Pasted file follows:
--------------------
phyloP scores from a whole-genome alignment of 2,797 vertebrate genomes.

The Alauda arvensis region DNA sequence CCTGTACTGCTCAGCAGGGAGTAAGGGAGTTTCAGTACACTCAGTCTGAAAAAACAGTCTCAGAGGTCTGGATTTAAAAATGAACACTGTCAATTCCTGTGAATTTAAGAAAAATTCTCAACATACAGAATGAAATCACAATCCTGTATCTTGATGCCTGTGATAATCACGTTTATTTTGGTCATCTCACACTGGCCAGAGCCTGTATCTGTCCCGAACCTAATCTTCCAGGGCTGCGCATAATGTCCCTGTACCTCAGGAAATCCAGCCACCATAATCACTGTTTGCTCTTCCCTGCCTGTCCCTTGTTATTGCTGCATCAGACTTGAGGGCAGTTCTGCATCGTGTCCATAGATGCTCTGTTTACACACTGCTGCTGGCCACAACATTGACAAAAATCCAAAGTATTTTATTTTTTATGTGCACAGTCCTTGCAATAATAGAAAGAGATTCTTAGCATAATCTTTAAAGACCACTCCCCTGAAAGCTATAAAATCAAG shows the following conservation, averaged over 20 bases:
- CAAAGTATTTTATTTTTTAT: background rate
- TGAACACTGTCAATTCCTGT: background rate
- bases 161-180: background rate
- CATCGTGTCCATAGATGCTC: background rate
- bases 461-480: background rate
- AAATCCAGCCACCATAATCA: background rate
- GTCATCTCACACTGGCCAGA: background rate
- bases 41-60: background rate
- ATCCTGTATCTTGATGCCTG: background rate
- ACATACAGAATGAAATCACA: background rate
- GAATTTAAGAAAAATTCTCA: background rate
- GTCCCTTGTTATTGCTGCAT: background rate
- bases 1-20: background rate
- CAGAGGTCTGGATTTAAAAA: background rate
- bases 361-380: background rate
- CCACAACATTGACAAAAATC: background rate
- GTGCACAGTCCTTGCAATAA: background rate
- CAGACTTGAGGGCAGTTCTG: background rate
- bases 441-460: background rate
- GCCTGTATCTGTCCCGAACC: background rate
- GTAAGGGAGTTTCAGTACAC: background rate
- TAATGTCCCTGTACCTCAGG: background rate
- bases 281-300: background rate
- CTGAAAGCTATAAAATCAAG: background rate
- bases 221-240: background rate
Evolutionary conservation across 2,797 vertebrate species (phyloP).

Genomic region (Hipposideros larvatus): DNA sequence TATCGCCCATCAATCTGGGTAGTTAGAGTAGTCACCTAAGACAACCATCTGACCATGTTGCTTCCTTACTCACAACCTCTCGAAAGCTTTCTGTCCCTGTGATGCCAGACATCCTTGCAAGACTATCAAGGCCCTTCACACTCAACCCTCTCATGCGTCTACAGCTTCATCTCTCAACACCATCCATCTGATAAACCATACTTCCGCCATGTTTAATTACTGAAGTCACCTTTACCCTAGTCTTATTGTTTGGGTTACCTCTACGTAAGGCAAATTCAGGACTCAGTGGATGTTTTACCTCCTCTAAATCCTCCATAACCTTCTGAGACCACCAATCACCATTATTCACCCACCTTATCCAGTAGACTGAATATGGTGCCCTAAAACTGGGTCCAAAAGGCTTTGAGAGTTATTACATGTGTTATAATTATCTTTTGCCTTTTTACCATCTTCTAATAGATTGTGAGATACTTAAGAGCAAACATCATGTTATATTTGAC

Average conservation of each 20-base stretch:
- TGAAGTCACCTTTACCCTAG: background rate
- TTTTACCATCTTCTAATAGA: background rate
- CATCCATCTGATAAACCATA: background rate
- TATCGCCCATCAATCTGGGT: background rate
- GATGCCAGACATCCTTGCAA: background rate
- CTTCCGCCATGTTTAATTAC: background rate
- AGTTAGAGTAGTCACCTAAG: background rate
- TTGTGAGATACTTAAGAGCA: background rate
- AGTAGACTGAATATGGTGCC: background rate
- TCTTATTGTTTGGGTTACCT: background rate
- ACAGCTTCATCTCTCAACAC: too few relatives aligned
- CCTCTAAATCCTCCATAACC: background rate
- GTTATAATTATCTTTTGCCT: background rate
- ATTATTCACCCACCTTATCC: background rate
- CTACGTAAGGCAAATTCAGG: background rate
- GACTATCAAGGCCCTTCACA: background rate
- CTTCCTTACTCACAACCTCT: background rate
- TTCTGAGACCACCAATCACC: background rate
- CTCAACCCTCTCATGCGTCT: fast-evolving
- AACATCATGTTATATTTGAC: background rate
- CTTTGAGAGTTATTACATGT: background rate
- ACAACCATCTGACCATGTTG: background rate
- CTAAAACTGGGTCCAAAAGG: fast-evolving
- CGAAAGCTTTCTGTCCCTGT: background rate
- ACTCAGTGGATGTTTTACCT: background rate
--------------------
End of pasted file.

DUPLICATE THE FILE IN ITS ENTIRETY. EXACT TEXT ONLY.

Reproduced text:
phyloP scores from a whole-genome alignment of 2,797 vertebrate genomes.

The Alauda arvensis region DNA sequence CCTGTACTGCTCAGCAGGGAGTAAGGGAGTTTCAGTACACTCAGTCTGAAAAAACAGTCTCAGAGGTCTGGATTTAAAAATGAACACTGTCAATTCCTGTGAATTTAAGAAAAATTCTCAACATACAGAATGAAATCACAATCCTGTATCTTGATGCCTGTGATAATCACGTTTATTTTGGTCATCTCACACTGGCCAGAGCCTGTATCTGTCCCGAACCTAATCTTCCAGGGCTGCGCATAATGTCCCTGTACCTCAGGAAATCCAGCCACCATAATCACTGTTTGCTCTTCCCTGCCTGTCCCTTGTTATTGCTGCATCAGACTTGAGGGCAGTTCTGCATCGTGTCCATAGATGCTCTGTTTACACACTGCTGCTGGCCACAACATTGACAAAAATCCAAAGTATTTTATTTTTTATGTGCACAGTCCTTGCAATAATAGAAAGAGATTCTTAGCATAATCTTTAAAGACCACTCCCCTGAAAGCTATAAAATCAAG shows the following conservation, averaged over 20 bases:
- CAAAGTATTTTATTTTTTAT: background rate
- TGAACACTGTCAATTCCTGT: background rate
- bases 161-180: background rate
- CATCGTGTCCATAGATGCTC: background rate
- bases 461-480: background rate
- AAATCCAGCCACCATAATCA: background rate
- GTCATCTCACACTGGCCAGA: background rate
- bases 41-60: background rate
- ATCCTGTATCTTGATGCCTG: background rate
- ACATACAGAATGAAATCACA: background rate
- GAATTTAAGAAAAATTCTCA: background rate
- GTCCCTTGTTATTGCTGCAT: background rate
- bases 1-20: background rate
- CAGAGGTCTGGATTTAAAAA: background rate
- bases 361-380: background rate
- CCACAACATTGACAAAAATC: background rate
- GTGCACAGTCCTTGCAATAA: background rate
- CAGACTTGAGGGCAGTTCTG: background rate
- bases 441-460: background rate
- GCCTGTATCTGTCCCGAACC: background rate
- GTAAGGGAGTTTCAGTACAC: background rate
- TAATGTCCCTGTACCTCAGG: background rate
- bases 281-300: background rate
- CTGAAAGCTATAAAATCAAG: background rate
- bases 221-240: background rate
Evolutionary conservation across 2,797 vertebrate species (phyloP).

Genomic region (Hipposideros larvatus): DNA sequence TATCGCCCATCAATCTGGGTAGTTAGAGTAGTCACCTAAGACAACCATCTGACCATGTTGCTTCCTTACTCACAACCTCTCGAAAGCTTTCTGTCCCTGTGATGCCAGACATCCTTGCAAGACTATCAAGGCCCTTCACACTCAACCCTCTCATGCGTCTACAGCTTCATCTCTCAACACCATCCATCTGATAAACCATACTTCCGCCATGTTTAATTACTGAAGTCACCTTTACCCTAGTCTTATTGTTTGGGTTACCTCTACGTAAGGCAAATTCAGGACTCAGTGGATGTTTTACCTCCTCTAAATCCTCCATAACCTTCTGAGACCACCAATCACCATTATTCACCCACCTTATCCAGTAGACTGAATATGGTGCCCTAAAACTGGGTCCAAAAGGCTTTGAGAGTTATTACATGTGTTATAATTATCTTTTGCCTTTTTACCATCTTCTAATAGATTGTGAGATACTTAAGAGCAAACATCATGTTATATTTGAC

Average conservation of each 20-base stretch:
- TGAAGTCACCTTTACCCTAG: background rate
- TTTTACCATCTTCTAATAGA: background rate
- CATCCATCTGATAAACCATA: background rate
- TATCGCCCATCAATCTGGGT: background rate
- GATGCCAGACATCCTTGCAA: background rate
- CTTCCGCCATGTTTAATTAC: background rate
- AGTTAGAGTAGTCACCTAAG: background rate
- TTGTGAGATACTTAAGAGCA: background rate
- AGTAGACTGAATATGGTGCC: background rate
- TCTTATTGTTTGGGTTACCT: background rate
- ACAGCTTCATCTCTCAACAC: too few relatives aligned
- CCTCTAAATCCTCCATAACC: background rate
- GTTATAATTATCTTTTGCCT: background rate
- ATTATTCACCCACCTTATCC: background rate
- CTACGTAAGGCAAATTCAGG: background rate
- GACTATCAAGGCCCTTCACA: background rate
- CTTCCTTACTCACAACCTCT: background rate
- TTCTGAGACCACCAATCACC: background rate
- CTCAACCCTCTCATGCGTCT: fast-evolving
- AACATCATGTTATATTTGAC: background rate
- CTTTGAGAGTTATTACATGT: background rate
- ACAACCATCTGACCATGTTG: background rate
- CTAAAACTGGGTCCAAAAGG: fast-evolving
- CGAAAGCTTTCTGTCCCTGT: background rate
- ACTCAGTGGATGTTTTACCT: background rate